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New report casts doubt on extent of UK reshoring

31 October 2014

We are given to believe that UK 'reshoring' - jargon for bringing manufacturing back home - is well underway; but what are the real statistics telling us?

On Friday (October 31) some of us might have been 'spooked' by other than the occasional trick-or-treaters. A new report from think-tank Civitas, - Bringing Manufacturing Back - is the tide of offshoring beginning to turn towards reshoring? - also sparked a few unpleasant surprises this Hallowe'en.

Authored by former Financial Times journalist, Marcus Gibson*, the report used the database resource of UK SMEs compiled under the 'Gibson Index' (founded by Marcus Gibson in 2004), which contains profiles of the 49,000 most important SMEs in the UK. For the purposes of the report, certain companies identified by UKTI-Manufacturing Advisory Service staff plus additional SMEs emerging from Google Alert-type searches, were added to the Gibson Index list.

From this comprehensive database, the research determined that, as of August 2014, just 64 UK SMEs had engaged in any reshoring activity. Moreover, only a proportion of the reshoring of production from China/Asia by UK companies is coming back to the UK. Some is likely to move to eastern Europe.

The report argues that the extent of reshoring in the UK may be five or more years behind that of the US, where the sentiment against offshoring is now strongly critical, and even aggressive. However, America’s sharply decreasing energy costs in recent years should also be considered a factor in their accelerated reshoring. Proportionately high energy costs and onerous carbon emissions obligations in the UK are major concerns for UK manufacturers seeking a level playing field with their foreign competitors.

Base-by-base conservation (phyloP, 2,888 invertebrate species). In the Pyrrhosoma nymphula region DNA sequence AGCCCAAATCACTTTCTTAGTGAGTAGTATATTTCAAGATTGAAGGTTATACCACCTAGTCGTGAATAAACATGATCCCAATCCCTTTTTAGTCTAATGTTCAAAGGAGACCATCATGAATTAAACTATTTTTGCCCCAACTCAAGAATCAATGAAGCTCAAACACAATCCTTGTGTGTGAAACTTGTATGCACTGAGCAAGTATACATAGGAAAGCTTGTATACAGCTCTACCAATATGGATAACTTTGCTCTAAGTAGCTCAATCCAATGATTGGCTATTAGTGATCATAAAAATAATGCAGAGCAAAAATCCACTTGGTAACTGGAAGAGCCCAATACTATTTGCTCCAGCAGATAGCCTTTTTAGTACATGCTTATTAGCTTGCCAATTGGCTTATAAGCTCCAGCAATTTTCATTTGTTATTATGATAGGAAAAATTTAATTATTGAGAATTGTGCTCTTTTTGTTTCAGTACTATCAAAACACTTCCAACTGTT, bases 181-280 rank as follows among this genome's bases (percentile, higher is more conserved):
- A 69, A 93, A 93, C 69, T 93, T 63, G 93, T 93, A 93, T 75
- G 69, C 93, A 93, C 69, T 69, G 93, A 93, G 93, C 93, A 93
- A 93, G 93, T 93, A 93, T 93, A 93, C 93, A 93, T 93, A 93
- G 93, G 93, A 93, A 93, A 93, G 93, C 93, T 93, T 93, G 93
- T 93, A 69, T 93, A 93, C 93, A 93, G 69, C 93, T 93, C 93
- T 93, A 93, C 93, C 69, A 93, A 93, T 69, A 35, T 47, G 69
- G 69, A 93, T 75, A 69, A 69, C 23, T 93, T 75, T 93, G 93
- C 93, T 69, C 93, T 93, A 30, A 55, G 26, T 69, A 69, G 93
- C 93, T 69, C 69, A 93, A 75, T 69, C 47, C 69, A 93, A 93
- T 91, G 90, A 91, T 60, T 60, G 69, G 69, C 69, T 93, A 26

The UK has limited spare manufacturing capacity, thanks to the ravages of the Blair/Brown years, when the services sector was king and buoyed the economy until its almighty downfall in 2008. The critical shortage of skilled manufacturing workers that ensued may well cripple future efforts to reshore production in the UK.

According the Civitas report, as much as 95 percent of light UK manufacturing firms have disappeared across various sectors since the mid-1990s. Recovery and restoration of the UK’s manufacturing capacity and workforce to the scale and numbers of that period now seems unlikely. Indeed, overall efforts to ‘rebalance’ the economy by the current administration may need a generation to take effect. 

With the proportion of UK manufacturers in foreign ownership being much higher than in the rest of Europe, much of the supply chain has now left the UK and the report believes that re-creating a UK-based component supply will be difficult.

Factors now strongly influencing the revival of manufacturing in the UK are likely to be the availability of highly skilled engineering staff, an increase in production capability, the emergence of new markets at home, the level of wage costs and the refocusing of investment into UK manufacturing rather than UK property markets.

You can read the full report here.

*Marcus Gibson is a specialist writer/researcher, formerly with The Financial Times, who focuses on high-potential small companies, technology and academic enterprise in the UK. In 2004 he started Gibson Index Ltd, a company that has pioneered a uniquely comprehensive index of 49,000 small UK technology companies across 54 trade sectors, and also a widely read monthly newsletter. 

Les Hunt

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